Australian job advertisements fell modestly in July, indicating that subdued labour market conditions earlier this year will likely persist in the months ahead.
According to monthly ANZ job advertisements survey, total advertisements fell by 0.8% to 157,278 after seasonal adjustments, seeing the annual percentage growth rate slow to 6.9% from 8.0% in June.
Both internet and newspaper advertisements fell.
Internet postings — now accounting for the bulk of total advertisements — slipped by 0.7% to 155,491, leaving the year-on-year growth rate at 7.9%.
Newspaper advertisements continued to collapse, slumping by 12.6% to just 1,787, leaving the annual decline at a whopping 41.7%.
On current trend, it appears to be only a matter of when, not if, newspaper job advertisements will disappear forever.
Commenting on the July result, Felicity Emmett, head of Australian economics at ANZ, suggested that uncertainty generated from Australia’s federal election and UK Brexit referendum may have contributed to the drop in employee demand.
“Given that ads fell sharply in early July, we think this decline may partly reflect the impact of increased uncertainty following the close federal election on 2 July and the shock decision by the UK to leave the European Union on 24 June,” she wrote in a research note released on Monday.
However, given that concern over both outcomes appears to have dissipated as soon as it arrived, Emmett believes that the slowdown in advertisements could reverse in the months ahead.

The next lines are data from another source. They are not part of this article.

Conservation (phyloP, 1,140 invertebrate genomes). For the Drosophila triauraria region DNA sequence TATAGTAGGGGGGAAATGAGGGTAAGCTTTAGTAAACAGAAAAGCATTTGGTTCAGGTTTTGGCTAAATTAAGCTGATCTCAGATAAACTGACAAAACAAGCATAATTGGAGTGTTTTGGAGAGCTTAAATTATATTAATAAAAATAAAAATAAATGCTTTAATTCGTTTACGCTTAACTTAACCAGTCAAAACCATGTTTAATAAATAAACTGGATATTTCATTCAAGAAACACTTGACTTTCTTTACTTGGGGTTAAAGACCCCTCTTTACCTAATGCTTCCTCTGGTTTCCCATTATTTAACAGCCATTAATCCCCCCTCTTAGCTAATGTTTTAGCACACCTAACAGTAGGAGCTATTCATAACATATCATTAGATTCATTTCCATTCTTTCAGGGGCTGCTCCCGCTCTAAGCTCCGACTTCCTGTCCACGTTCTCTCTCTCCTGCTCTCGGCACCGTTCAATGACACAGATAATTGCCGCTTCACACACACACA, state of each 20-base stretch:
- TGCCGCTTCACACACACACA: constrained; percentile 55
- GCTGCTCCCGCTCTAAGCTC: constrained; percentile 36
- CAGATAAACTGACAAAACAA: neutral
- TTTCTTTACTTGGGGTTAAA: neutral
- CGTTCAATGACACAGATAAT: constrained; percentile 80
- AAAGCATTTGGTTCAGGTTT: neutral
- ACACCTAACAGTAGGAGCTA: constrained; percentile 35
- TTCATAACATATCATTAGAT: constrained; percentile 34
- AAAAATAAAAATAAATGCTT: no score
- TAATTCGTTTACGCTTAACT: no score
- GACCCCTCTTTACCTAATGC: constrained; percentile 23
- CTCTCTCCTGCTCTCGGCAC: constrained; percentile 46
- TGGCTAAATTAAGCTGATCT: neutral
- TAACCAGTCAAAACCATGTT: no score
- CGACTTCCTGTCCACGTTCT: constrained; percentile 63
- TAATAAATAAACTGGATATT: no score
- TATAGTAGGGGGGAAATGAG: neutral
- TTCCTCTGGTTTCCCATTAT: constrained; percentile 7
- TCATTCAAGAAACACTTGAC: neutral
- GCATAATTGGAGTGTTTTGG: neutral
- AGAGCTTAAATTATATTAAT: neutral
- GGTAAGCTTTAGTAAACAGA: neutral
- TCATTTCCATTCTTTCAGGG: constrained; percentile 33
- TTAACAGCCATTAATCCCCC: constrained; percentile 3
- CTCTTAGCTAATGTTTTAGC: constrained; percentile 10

“This impact appears to have been short-lived, with job ads picking up over the course of July,” she wrote, suggesting that there’s been “little sustained effect from the increase in uncertainty on business and consumer confidence”.
“With surveyed business conditions remaining upbeat and the RBA cutting rates in August, we look for a gradual improvement in hiring intentions over the remainder of the year.”
After a period of strength in the second half of 2015, Australian labour market conditions have cooled this year with hiring levels slowing sharply, leaving the unemployment rate oscillating around 5.75%.
Part time employment has made up the bulk of recent jobs growth, leading to elevated levels of underemployment which, in turn, is leading to slowing wage growth.
The Australian Bureau of Statistics will release Australia’s June quarter wage price index on Wednesday next week. That will be followed a day later by Australia’s July jobs report.
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